My colleague Emily A. Fogarty and I recently submitted our chapter ‘Did you take the tour?’ An Analysis of the Spatial Politics of New Jersey’s Craft Beer Taprooms' for inclusion in the forthcoming Beer Places: The Micro-Geographies of Craft Beer, edited by Daina Cheyenne Harvey, Ellis Jones and Nate Chapman. Using a mixed-method interdisciplinary framework that draws on culturological, sociological, and geospatial approaches, we interrogate the micro-geographies of these breweries with the goal of providing a case study of spatial dynamics of the New Jersey taproom experience. Contextualised within a comparative framework informed by the authors’ frequent visits to New Jersey taprooms as well as those farther afield, this chapter is intended to provide an accessible examination of the ‘placemaking’ that has established the taproom as a unique space in the American drinking experience. We also aim to contextualise the New Jersey case with global trends in craft beer production and consumption. In terms of methods, analytical approaches, and data collection, this chapter is based on: 1) interviews conducted with owners, brewers, and staff at the aforementioned taprooms; 2) close readings of the different taproom experiences with a focus on the spatial ordering of the touring, drinking, and socialising, including an examination of the micro-geographies of tasting, e.g. curation styles, glassware, flight sizes/(non-)availability of pints, etc.; and 3) a geographical investigation of New Jersey brewscape clusters to reveal the micro-geographies of beer, culture, and place.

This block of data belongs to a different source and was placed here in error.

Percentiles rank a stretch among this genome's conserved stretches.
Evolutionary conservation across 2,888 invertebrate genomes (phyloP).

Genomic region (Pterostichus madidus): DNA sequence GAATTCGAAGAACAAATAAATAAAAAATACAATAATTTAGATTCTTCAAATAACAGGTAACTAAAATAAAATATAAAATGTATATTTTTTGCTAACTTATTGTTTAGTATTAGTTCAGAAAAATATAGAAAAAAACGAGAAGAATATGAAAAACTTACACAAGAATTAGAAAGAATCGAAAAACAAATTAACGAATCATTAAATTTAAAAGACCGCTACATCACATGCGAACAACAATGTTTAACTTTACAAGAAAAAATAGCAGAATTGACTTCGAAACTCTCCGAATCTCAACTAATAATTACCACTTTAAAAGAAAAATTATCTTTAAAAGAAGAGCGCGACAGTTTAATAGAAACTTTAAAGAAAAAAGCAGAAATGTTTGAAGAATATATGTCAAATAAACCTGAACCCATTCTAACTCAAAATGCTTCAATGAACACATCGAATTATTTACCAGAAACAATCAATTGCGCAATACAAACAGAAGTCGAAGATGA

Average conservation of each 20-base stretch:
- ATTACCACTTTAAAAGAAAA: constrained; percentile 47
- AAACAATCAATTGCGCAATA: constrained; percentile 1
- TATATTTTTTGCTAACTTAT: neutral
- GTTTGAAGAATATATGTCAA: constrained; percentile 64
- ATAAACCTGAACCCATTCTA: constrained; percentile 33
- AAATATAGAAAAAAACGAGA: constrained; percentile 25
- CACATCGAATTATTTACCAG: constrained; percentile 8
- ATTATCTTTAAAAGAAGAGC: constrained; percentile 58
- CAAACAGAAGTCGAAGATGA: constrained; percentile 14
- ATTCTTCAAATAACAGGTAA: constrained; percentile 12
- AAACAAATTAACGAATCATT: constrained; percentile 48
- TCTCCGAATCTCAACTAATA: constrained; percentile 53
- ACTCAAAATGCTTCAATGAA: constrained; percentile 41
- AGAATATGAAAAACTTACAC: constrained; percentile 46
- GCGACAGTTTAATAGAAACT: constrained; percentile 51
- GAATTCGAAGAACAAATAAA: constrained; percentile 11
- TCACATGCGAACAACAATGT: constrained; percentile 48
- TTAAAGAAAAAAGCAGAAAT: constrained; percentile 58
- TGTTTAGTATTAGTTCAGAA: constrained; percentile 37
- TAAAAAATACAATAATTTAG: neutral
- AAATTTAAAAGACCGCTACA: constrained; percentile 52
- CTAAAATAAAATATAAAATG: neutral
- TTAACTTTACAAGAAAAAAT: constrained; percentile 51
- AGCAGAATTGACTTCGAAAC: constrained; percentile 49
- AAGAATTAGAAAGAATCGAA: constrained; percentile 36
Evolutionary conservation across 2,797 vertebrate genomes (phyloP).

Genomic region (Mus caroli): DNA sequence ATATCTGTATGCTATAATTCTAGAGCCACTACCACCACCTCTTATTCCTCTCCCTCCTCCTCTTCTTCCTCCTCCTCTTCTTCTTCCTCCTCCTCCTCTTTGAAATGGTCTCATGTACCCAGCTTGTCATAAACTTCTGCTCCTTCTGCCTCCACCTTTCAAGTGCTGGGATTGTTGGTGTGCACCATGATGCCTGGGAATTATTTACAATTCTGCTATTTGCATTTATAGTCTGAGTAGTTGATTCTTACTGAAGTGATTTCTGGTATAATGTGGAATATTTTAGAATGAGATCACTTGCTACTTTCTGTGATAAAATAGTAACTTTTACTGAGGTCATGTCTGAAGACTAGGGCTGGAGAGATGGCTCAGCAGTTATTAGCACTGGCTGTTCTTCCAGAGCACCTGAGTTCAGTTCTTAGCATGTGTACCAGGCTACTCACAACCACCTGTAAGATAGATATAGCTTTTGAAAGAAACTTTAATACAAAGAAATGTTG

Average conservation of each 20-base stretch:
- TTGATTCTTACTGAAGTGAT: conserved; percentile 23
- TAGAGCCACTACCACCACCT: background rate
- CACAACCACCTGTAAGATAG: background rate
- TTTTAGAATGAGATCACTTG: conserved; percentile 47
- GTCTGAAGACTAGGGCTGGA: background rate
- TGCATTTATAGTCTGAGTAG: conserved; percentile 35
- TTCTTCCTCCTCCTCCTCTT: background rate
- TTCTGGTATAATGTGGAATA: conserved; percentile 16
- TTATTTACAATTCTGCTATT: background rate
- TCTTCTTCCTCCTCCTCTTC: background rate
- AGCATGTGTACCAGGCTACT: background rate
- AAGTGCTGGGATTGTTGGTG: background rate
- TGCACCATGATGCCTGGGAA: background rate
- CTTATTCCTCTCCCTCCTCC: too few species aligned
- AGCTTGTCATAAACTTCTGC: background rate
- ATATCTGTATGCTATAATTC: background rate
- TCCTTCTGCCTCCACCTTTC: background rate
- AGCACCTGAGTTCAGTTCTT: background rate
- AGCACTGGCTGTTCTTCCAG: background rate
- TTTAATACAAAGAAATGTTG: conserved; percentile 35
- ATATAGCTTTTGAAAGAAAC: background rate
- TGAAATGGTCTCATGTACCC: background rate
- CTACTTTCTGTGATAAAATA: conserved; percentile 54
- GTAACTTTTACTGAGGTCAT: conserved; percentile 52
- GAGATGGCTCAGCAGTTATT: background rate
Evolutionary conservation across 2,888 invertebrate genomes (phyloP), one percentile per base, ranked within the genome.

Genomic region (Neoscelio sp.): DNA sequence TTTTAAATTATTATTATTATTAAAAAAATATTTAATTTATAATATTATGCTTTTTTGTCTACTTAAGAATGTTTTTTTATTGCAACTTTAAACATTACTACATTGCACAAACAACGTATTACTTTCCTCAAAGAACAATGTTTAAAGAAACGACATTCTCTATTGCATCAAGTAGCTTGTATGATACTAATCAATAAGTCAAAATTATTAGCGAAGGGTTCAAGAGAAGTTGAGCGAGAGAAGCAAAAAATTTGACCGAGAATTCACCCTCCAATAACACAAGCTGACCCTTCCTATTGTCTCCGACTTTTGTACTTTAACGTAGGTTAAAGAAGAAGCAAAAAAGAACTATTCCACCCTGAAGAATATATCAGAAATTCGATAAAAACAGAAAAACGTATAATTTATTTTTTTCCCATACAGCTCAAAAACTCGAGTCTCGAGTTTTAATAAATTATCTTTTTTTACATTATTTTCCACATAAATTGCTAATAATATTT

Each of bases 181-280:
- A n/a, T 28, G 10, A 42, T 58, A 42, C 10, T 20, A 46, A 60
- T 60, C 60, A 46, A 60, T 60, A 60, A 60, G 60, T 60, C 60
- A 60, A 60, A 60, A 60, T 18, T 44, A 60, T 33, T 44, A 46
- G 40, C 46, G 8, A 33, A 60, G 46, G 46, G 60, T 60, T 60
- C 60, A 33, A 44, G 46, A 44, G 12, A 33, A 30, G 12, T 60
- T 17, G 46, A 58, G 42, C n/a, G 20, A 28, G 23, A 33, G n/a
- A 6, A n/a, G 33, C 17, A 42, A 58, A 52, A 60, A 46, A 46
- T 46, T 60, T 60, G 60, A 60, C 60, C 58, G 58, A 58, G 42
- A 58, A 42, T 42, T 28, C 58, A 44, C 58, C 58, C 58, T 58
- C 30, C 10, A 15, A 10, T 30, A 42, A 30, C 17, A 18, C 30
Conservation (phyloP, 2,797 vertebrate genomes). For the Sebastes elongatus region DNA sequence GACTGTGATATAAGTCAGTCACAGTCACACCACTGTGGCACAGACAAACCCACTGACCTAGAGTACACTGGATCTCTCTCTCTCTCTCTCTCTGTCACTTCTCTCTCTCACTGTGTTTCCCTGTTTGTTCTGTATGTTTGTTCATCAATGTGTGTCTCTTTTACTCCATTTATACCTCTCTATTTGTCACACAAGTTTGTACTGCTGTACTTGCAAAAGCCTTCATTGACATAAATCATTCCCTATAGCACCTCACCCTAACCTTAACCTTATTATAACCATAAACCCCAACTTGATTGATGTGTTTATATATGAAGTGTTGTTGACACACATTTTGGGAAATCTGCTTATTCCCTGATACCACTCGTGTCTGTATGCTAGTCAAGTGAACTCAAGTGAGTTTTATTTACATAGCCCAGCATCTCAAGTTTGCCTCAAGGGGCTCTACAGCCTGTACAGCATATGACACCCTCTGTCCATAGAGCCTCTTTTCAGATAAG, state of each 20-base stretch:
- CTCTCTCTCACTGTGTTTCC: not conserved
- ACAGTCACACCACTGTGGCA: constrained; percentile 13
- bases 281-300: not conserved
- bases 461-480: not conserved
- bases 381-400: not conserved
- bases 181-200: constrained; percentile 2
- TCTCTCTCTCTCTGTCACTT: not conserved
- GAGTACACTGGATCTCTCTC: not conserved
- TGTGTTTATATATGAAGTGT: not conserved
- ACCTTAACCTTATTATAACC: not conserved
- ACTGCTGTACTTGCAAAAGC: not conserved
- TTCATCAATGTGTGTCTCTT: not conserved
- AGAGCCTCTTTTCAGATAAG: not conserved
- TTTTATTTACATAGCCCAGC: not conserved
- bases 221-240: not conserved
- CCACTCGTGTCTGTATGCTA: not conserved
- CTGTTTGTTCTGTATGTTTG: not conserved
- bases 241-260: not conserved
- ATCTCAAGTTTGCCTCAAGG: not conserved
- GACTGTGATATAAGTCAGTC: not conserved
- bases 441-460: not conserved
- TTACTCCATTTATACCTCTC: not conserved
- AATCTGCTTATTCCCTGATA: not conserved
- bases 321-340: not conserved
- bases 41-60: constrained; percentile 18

I recently finished a revised draft of my chapter "The Anxiety of Landscapes : Assessing and Critiquing the Autoethnographic Method in Popular Geopolitics" for Sandra Yao and Mark B. Salter's How to Do Popular Culture in International Relations. This chapter provides an explicit analysis of autoethnographic methodologies as a tool for analysing (popular) geopolitical content in cinematic landscapes. The focus is on a suite of geographical depictions of (post-)Soviet space in Western films produced from the late 1980s through the current decade. My categorisation of such landscapes is as follows: i) frozen wastelands; ii) urban warzones; iii) derelict megastructures; and iv) irradiated “neverwheres.” My argument is that repetitive and highly coded visions of such spaces function as a key element of maintaining American, British, and other Anglophone populations’ oppositional attitudes towards the Russian Federation and closely affiliated Eurasian states (Kazakhstan, Ukraine, Belarus, etc.). Taking a critical approach, this essay addresses the inherent challenges in selecting and analysing images for the purpose of interpreting their affectual power within the popular culture-world politics continuum. I problematise the dual role of the researcher as observer and subject, adapting theories from anthropology and other fields reliant on autoethnography. Drawing on recent methodology-centric works including Shapiro (2012), Dittmer (2014), Elwood and Hawkins (2017), and Bleiker (2015), the contribution of this chapter aims at formalising autoethnographic analysis of geopolitically-inflected, anxiety-causing landscapes in popular media (films, television series, comic books, and videogames) and codifying their value to one’s research project. Special attention is paid to the pitfalls associated with (necessarily) limited, ethnocentric, and privileged worldviews in the assessment of their power to influence everyday geopolitical understandings. 

Recent Publications